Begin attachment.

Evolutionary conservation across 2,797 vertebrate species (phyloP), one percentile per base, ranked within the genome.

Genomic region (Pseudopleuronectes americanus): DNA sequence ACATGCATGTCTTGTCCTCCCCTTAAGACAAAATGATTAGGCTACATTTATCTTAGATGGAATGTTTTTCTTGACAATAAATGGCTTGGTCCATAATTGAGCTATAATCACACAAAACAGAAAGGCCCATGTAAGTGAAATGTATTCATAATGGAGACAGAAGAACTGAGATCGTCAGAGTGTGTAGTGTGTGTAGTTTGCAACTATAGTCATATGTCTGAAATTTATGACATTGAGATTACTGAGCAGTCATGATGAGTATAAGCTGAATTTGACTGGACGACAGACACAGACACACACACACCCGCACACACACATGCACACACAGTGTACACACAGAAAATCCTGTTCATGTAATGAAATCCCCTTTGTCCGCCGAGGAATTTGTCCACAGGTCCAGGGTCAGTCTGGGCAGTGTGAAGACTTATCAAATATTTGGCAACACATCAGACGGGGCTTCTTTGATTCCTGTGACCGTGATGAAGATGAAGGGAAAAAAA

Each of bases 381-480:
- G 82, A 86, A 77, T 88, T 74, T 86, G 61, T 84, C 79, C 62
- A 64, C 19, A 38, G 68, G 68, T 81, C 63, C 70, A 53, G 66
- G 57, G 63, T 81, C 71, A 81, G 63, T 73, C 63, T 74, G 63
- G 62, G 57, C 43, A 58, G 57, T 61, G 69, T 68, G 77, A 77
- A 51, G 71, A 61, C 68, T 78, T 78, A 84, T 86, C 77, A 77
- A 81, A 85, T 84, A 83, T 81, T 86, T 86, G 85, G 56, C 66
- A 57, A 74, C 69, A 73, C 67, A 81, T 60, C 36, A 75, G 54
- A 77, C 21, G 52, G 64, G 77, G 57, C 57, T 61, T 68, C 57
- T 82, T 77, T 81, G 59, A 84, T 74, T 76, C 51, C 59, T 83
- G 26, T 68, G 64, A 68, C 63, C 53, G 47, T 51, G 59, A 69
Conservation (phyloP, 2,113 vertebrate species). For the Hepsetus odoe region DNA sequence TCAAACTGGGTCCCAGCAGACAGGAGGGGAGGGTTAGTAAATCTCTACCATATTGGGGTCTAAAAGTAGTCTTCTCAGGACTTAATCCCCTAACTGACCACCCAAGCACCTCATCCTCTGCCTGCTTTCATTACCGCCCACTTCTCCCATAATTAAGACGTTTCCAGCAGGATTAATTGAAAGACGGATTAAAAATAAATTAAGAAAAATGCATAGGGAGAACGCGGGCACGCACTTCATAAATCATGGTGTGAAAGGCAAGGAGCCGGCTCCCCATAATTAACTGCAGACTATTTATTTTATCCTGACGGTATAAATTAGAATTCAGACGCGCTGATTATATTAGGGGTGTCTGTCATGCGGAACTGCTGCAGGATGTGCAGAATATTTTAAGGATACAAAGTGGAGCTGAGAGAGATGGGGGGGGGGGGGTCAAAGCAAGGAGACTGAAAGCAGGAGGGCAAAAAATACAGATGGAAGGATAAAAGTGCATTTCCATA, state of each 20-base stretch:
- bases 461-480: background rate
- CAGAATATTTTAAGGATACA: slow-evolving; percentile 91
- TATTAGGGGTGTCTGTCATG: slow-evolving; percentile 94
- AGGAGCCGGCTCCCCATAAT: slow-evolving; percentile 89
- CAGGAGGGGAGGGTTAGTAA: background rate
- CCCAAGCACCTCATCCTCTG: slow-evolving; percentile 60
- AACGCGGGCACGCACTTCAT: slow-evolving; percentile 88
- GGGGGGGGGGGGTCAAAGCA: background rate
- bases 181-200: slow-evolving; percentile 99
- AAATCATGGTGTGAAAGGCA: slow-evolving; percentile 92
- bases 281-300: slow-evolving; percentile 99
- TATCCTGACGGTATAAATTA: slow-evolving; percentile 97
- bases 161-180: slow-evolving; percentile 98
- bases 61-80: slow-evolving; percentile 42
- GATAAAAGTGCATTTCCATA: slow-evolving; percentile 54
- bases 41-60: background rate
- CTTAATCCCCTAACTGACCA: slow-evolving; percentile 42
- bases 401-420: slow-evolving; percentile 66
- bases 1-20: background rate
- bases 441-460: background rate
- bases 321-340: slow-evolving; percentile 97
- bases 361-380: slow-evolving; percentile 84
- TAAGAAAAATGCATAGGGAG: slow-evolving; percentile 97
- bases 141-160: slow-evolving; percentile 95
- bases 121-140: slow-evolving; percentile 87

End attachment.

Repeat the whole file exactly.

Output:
Evolutionary conservation across 2,797 vertebrate species (phyloP), one percentile per base, ranked within the genome.

Genomic region (Pseudopleuronectes americanus): DNA sequence ACATGCATGTCTTGTCCTCCCCTTAAGACAAAATGATTAGGCTACATTTATCTTAGATGGAATGTTTTTCTTGACAATAAATGGCTTGGTCCATAATTGAGCTATAATCACACAAAACAGAAAGGCCCATGTAAGTGAAATGTATTCATAATGGAGACAGAAGAACTGAGATCGTCAGAGTGTGTAGTGTGTGTAGTTTGCAACTATAGTCATATGTCTGAAATTTATGACATTGAGATTACTGAGCAGTCATGATGAGTATAAGCTGAATTTGACTGGACGACAGACACAGACACACACACACCCGCACACACACATGCACACACAGTGTACACACAGAAAATCCTGTTCATGTAATGAAATCCCCTTTGTCCGCCGAGGAATTTGTCCACAGGTCCAGGGTCAGTCTGGGCAGTGTGAAGACTTATCAAATATTTGGCAACACATCAGACGGGGCTTCTTTGATTCCTGTGACCGTGATGAAGATGAAGGGAAAAAAA

Each of bases 381-480:
- G 82, A 86, A 77, T 88, T 74, T 86, G 61, T 84, C 79, C 62
- A 64, C 19, A 38, G 68, G 68, T 81, C 63, C 70, A 53, G 66
- G 57, G 63, T 81, C 71, A 81, G 63, T 73, C 63, T 74, G 63
- G 62, G 57, C 43, A 58, G 57, T 61, G 69, T 68, G 77, A 77
- A 51, G 71, A 61, C 68, T 78, T 78, A 84, T 86, C 77, A 77
- A 81, A 85, T 84, A 83, T 81, T 86, T 86, G 85, G 56, C 66
- A 57, A 74, C 69, A 73, C 67, A 81, T 60, C 36, A 75, G 54
- A 77, C 21, G 52, G 64, G 77, G 57, C 57, T 61, T 68, C 57
- T 82, T 77, T 81, G 59, A 84, T 74, T 76, C 51, C 59, T 83
- G 26, T 68, G 64, A 68, C 63, C 53, G 47, T 51, G 59, A 69
Conservation (phyloP, 2,113 vertebrate species). For the Hepsetus odoe region DNA sequence TCAAACTGGGTCCCAGCAGACAGGAGGGGAGGGTTAGTAAATCTCTACCATATTGGGGTCTAAAAGTAGTCTTCTCAGGACTTAATCCCCTAACTGACCACCCAAGCACCTCATCCTCTGCCTGCTTTCATTACCGCCCACTTCTCCCATAATTAAGACGTTTCCAGCAGGATTAATTGAAAGACGGATTAAAAATAAATTAAGAAAAATGCATAGGGAGAACGCGGGCACGCACTTCATAAATCATGGTGTGAAAGGCAAGGAGCCGGCTCCCCATAATTAACTGCAGACTATTTATTTTATCCTGACGGTATAAATTAGAATTCAGACGCGCTGATTATATTAGGGGTGTCTGTCATGCGGAACTGCTGCAGGATGTGCAGAATATTTTAAGGATACAAAGTGGAGCTGAGAGAGATGGGGGGGGGGGGGTCAAAGCAAGGAGACTGAAAGCAGGAGGGCAAAAAATACAGATGGAAGGATAAAAGTGCATTTCCATA, state of each 20-base stretch:
- bases 461-480: background rate
- CAGAATATTTTAAGGATACA: slow-evolving; percentile 91
- TATTAGGGGTGTCTGTCATG: slow-evolving; percentile 94
- AGGAGCCGGCTCCCCATAAT: slow-evolving; percentile 89
- CAGGAGGGGAGGGTTAGTAA: background rate
- CCCAAGCACCTCATCCTCTG: slow-evolving; percentile 60
- AACGCGGGCACGCACTTCAT: slow-evolving; percentile 88
- GGGGGGGGGGGGTCAAAGCA: background rate
- bases 181-200: slow-evolving; percentile 99
- AAATCATGGTGTGAAAGGCA: slow-evolving; percentile 92
- bases 281-300: slow-evolving; percentile 99
- TATCCTGACGGTATAAATTA: slow-evolving; percentile 97
- bases 161-180: slow-evolving; percentile 98
- bases 61-80: slow-evolving; percentile 42
- GATAAAAGTGCATTTCCATA: slow-evolving; percentile 54
- bases 41-60: background rate
- CTTAATCCCCTAACTGACCA: slow-evolving; percentile 42
- bases 401-420: slow-evolving; percentile 66
- bases 1-20: background rate
- bases 441-460: background rate
- bases 321-340: slow-evolving; percentile 97
- bases 361-380: slow-evolving; percentile 84
- TAAGAAAAATGCATAGGGAG: slow-evolving; percentile 97
- bases 141-160: slow-evolving; percentile 95
- bases 121-140: slow-evolving; percentile 87